Tuesday, September 28, 2004

From the Irish Times

Over the past twenty years, the obituary columns of some of the British broadsheets, the Daily Telegraph in particular, have gone from being a backwater to an unmissable gallery of vivid pen portraits, offering the salacious details of the lives noteworthy eccentrics and bounders, who can no longer threaten libel. The Irish Times seems to be stumbling onto the same approach, albeit unintentionally.

In Saturday's edition, the anonymous chronicler tells of one chrracter who is described as "...one of the godfathers of the sustainability movement". This worthy "...hated injustice of any kind and has been described as a freedom fighter for humans, animals and plants". Vegetation of all lands unite, you have nothing to lose but your chains...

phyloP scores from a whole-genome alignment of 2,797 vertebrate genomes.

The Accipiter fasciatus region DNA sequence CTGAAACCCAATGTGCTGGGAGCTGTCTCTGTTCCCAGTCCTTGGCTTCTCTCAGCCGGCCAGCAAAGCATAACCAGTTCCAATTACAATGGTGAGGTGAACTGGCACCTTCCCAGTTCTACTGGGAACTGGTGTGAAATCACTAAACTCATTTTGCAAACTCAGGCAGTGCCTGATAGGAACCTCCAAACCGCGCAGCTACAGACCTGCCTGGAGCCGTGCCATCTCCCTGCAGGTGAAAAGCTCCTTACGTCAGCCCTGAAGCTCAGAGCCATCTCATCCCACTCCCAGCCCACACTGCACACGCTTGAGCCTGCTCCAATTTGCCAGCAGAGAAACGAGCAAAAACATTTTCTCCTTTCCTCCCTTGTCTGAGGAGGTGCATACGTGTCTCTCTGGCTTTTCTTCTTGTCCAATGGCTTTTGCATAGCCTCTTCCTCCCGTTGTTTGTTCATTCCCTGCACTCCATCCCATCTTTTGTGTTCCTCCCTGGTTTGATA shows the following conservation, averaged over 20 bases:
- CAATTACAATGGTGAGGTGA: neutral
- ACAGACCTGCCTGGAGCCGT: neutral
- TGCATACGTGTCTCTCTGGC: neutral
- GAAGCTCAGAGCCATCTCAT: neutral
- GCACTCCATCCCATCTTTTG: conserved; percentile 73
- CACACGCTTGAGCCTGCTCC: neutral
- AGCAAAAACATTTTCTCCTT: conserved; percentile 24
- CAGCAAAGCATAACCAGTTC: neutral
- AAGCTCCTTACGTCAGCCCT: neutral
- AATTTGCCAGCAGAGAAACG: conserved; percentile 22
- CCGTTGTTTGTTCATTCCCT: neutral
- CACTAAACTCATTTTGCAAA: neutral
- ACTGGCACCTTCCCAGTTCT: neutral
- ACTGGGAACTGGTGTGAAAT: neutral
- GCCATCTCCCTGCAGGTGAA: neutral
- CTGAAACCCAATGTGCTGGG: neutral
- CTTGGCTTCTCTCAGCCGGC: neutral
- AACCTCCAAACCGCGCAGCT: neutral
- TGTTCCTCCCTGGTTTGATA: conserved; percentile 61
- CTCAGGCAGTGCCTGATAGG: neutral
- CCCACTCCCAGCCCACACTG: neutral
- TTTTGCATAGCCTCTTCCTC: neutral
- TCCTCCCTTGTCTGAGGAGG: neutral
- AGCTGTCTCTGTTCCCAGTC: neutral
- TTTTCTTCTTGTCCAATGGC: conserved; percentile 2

The next time Monsanto creates new forms of transgenic sugar beet to be planted experimentally, maybe it will give the plants the ability to move, so they may flee these horticultural hooligans.

On the other hand, if you're interested in reading more well-defined thinking on sustainability, then I would recommend this paper by Peter Clinch of UCD, who downheartedly describes himself as being, in effect, Ireland's only professional environmental economist.